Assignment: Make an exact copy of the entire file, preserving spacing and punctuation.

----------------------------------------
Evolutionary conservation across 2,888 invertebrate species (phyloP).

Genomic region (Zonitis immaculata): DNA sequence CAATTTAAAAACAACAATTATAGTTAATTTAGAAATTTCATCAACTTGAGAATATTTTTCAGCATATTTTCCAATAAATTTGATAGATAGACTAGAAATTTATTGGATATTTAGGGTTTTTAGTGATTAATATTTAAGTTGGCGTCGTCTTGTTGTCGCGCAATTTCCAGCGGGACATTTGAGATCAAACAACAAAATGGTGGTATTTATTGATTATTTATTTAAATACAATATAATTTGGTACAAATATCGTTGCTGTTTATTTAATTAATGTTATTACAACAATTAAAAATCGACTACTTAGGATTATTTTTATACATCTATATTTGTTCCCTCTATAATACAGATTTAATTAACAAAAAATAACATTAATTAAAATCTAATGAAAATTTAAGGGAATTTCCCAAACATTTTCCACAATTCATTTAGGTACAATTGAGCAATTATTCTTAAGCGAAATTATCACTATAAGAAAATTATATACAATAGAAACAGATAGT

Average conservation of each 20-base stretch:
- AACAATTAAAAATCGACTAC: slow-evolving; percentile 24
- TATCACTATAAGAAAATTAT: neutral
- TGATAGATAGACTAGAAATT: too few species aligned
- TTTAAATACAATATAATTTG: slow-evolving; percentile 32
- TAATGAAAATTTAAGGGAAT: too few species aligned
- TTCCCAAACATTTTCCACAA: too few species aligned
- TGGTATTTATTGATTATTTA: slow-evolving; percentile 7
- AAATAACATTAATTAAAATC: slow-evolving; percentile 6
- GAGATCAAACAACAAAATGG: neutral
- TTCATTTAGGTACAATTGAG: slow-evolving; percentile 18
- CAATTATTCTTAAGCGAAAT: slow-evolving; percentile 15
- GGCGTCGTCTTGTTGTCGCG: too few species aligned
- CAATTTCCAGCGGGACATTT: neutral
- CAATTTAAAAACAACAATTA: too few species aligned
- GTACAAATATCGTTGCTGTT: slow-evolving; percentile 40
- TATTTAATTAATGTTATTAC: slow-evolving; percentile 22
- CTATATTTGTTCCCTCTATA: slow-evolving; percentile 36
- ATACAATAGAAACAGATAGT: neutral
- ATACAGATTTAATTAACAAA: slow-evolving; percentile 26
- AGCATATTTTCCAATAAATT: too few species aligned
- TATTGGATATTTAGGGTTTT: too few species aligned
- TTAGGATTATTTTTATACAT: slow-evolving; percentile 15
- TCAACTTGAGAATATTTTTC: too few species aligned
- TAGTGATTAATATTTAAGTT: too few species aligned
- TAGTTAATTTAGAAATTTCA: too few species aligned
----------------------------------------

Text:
Evolutionary conservation across 2,888 invertebrate species (phyloP).

Genomic region (Zonitis immaculata): DNA sequence CAATTTAAAAACAACAATTATAGTTAATTTAGAAATTTCATCAACTTGAGAATATTTTTCAGCATATTTTCCAATAAATTTGATAGATAGACTAGAAATTTATTGGATATTTAGGGTTTTTAGTGATTAATATTTAAGTTGGCGTCGTCTTGTTGTCGCGCAATTTCCAGCGGGACATTTGAGATCAAACAACAAAATGGTGGTATTTATTGATTATTTATTTAAATACAATATAATTTGGTACAAATATCGTTGCTGTTTATTTAATTAATGTTATTACAACAATTAAAAATCGACTACTTAGGATTATTTTTATACATCTATATTTGTTCCCTCTATAATACAGATTTAATTAACAAAAAATAACATTAATTAAAATCTAATGAAAATTTAAGGGAATTTCCCAAACATTTTCCACAATTCATTTAGGTACAATTGAGCAATTATTCTTAAGCGAAATTATCACTATAAGAAAATTATATACAATAGAAACAGATAGT

Average conservation of each 20-base stretch:
- AACAATTAAAAATCGACTAC: slow-evolving; percentile 24
- TATCACTATAAGAAAATTAT: neutral
- TGATAGATAGACTAGAAATT: too few species aligned
- TTTAAATACAATATAATTTG: slow-evolving; percentile 32
- TAATGAAAATTTAAGGGAAT: too few species aligned
- TTCCCAAACATTTTCCACAA: too few species aligned
- TGGTATTTATTGATTATTTA: slow-evolving; percentile 7
- AAATAACATTAATTAAAATC: slow-evolving; percentile 6
- GAGATCAAACAACAAAATGG: neutral
- TTCATTTAGGTACAATTGAG: slow-evolving; percentile 18
- CAATTATTCTTAAGCGAAAT: slow-evolving; percentile 15
- GGCGTCGTCTTGTTGTCGCG: too few species aligned
- CAATTTCCAGCGGGACATTT: neutral
- CAATTTAAAAACAACAATTA: too few species aligned
- GTACAAATATCGTTGCTGTT: slow-evolving; percentile 40
- TATTTAATTAATGTTATTAC: slow-evolving; percentile 22
- CTATATTTGTTCCCTCTATA: slow-evolving; percentile 36
- ATACAATAGAAACAGATAGT: neutral
- ATACAGATTTAATTAACAAA: slow-evolving; percentile 26
- AGCATATTTTCCAATAAATT: too few species aligned
- TATTGGATATTTAGGGTTTT: too few species aligned
- TTAGGATTATTTTTATACAT: slow-evolving; percentile 15
- TCAACTTGAGAATATTTTTC: too few species aligned
- TAGTGATTAATATTTAAGTT: too few species aligned
- TAGTTAATTTAGAAATTTCA: too few species aligned